Venus and Serena Williams Give Simone Biles Advice on Mental Health: 'Life Is About Failures'

The tennis stars discussed how they stay “balanced” and talk themselves through tough moments on Red Table Talk

Venus and Serena Williams are opening up about mental health in conversation with the next generation.

The tennis stars appeared on Wednesday's episode of Facebook Watch's Red Table Talk alongside host Will Smith where they spoke about their new film, King Richard. On the show, the Williams sisters gave advice to seven-time Olympic medalist Simone Biles, who famously spoke about her mental health struggles at the 2020 Summer Olympics in Tokyo.

Biles, 24, appeared virtually on the show to ask Venus, 41, and Serena, 40, about how they keep going, specifically when they need a mental health break.

Venus explained that "athletes live very unbalanced lives" and when she needs a break, she likes to take a moment to herself to relax and watch something silly as a way to "balance me out" and prepare for what's next.

"I think just asking yourself a question, like how do I want to remember this moment? How do I want to handle this moment? If I look back in 10 years, how will I feel about this?" the seven-time Grand Slam winner offered, and her younger sister agreed.

<a href="https://people.com/tag/serena-williams/" data-inlink="true">Serena Williams</a> on Red Table Talk
Alan Silfen / Red Table Talk

Venus said that it's important to remember that "life is about failures" and that failing is okay to do, adding, "Because even when you look back in those 10 years, even if you fail, if you just gave it your all with what you had that day, that's still perfectly fine."

Meanwhile, Serena told Biles that valuable lessons come from losses, and that she becomes "my best player every time I lose."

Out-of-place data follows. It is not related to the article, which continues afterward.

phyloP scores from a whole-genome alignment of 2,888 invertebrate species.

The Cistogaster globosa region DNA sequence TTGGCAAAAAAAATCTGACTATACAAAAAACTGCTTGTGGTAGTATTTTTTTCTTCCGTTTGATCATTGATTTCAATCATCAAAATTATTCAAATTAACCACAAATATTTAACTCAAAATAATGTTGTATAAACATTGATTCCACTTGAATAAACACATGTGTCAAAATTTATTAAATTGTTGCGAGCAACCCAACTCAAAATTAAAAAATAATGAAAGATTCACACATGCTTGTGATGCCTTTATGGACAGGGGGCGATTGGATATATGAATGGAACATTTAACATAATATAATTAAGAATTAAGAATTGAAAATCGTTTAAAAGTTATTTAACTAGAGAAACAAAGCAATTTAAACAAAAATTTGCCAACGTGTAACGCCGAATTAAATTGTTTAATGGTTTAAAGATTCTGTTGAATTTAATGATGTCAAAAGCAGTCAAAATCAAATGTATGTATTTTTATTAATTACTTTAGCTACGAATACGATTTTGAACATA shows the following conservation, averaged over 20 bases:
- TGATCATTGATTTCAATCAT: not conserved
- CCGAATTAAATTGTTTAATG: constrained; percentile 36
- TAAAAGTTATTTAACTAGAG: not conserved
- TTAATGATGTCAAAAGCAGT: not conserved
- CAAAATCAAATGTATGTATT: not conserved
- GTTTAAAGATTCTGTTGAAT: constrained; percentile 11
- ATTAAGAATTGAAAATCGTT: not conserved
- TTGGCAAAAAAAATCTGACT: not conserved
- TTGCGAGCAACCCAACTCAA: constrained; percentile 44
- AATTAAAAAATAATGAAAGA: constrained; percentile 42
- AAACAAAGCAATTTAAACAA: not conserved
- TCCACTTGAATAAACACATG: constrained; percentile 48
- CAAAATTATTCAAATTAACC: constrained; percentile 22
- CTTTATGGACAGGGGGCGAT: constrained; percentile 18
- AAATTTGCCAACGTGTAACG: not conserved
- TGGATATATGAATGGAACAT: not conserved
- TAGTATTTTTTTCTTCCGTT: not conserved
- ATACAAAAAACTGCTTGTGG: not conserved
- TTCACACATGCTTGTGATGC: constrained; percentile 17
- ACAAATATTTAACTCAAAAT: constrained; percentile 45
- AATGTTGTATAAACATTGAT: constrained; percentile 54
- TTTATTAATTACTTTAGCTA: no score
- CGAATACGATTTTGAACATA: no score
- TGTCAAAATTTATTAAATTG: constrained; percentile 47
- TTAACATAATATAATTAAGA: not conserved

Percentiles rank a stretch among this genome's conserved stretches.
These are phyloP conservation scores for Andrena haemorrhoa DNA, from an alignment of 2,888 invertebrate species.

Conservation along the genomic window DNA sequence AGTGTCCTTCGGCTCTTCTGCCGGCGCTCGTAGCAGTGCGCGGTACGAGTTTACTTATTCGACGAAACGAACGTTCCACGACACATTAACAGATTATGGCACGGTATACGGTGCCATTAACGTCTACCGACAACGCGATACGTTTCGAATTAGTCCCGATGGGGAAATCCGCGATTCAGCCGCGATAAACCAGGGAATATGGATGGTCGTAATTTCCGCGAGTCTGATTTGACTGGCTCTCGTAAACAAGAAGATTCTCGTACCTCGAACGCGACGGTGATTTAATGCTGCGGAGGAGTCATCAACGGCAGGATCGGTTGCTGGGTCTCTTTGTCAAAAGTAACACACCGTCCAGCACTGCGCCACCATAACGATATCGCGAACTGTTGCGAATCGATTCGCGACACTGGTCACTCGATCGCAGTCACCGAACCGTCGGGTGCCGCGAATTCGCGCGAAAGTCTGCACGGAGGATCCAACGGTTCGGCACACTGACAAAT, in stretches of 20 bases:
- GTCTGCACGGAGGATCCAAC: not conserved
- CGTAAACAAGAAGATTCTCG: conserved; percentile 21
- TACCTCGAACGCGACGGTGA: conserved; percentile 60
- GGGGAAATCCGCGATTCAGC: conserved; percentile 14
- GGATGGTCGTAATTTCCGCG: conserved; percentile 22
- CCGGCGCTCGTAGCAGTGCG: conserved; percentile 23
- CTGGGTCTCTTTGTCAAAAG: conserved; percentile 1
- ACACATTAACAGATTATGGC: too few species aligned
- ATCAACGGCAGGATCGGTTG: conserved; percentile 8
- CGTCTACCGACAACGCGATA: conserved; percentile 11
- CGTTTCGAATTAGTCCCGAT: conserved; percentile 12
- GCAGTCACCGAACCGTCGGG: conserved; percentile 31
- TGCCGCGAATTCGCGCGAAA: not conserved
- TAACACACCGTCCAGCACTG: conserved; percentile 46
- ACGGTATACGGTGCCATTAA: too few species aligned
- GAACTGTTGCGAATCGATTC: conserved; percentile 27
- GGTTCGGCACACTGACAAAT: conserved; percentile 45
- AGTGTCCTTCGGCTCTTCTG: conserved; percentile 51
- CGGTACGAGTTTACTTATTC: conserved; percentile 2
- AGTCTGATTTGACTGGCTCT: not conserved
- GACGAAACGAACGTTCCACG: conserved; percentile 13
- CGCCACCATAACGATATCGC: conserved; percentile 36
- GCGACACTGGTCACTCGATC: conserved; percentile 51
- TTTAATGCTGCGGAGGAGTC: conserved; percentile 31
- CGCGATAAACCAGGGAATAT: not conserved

"I think sometimes people are afraid to lose if they start winning, or they're afraid to fail," the 23-time Grand Slam champ said. "But that doesn't, I don't even like the word. Like, it's not a failure. it's just, like, you slipped, and then you'll get back up."

Simone Biles; Venus Williams; <a href="https://people.com/tag/serena-williams/" data-inlink="true">Serena Williams</a>
Axelle/Bauer-Griffin/FilmMagic (3)

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Venus then chimed in, "And I think a lot of it, too, is just taking out whatever the hell other people think. When you let go of that, you are free."

Over the summer, Biles made headlines for exiting four out of five women's gymnastic finals at this year's Summer Games. She cited intense pressure and a case of the "twisties" — a disorienting condition gymnasts can experience when they lose air awareness, putting them at risk for injury when they land.

At the time, Biles explained she withdrew from the competition to focus on her mental health, saying on social media that her "mind & body are simply not in sync."

Simone Biles
Laurence Griffiths/Getty

While chatting with PEOPLE in August, Biles spoke about prioritizing mental health in and out of sports culture, which taught many to push through struggles to achieve peak performance.

"Sometimes when we speak on these things, then we become the face of it. I'm not sure if I'm completely ready for that aspect of it," she said of the attention.

"Over the years, obviously, since I've been so dominant everybody supports the gymnastics and praised me for what I've done in the gym and not really outside," the athlete added. "Then once I took a step back, I obviously was expecting to feel a lot of backlash and embarrassment. But it's the complete opposite. That's the first time I felt human. Besides Simone Biles, I was Simone, and people kind of respected that."

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When asked last month about a moment that "marked you the most in your career," Biles said "2021. Having the courage to take care & put myself first."

"16-year-old Simone would never," the four-time Olympic gold medalist added.

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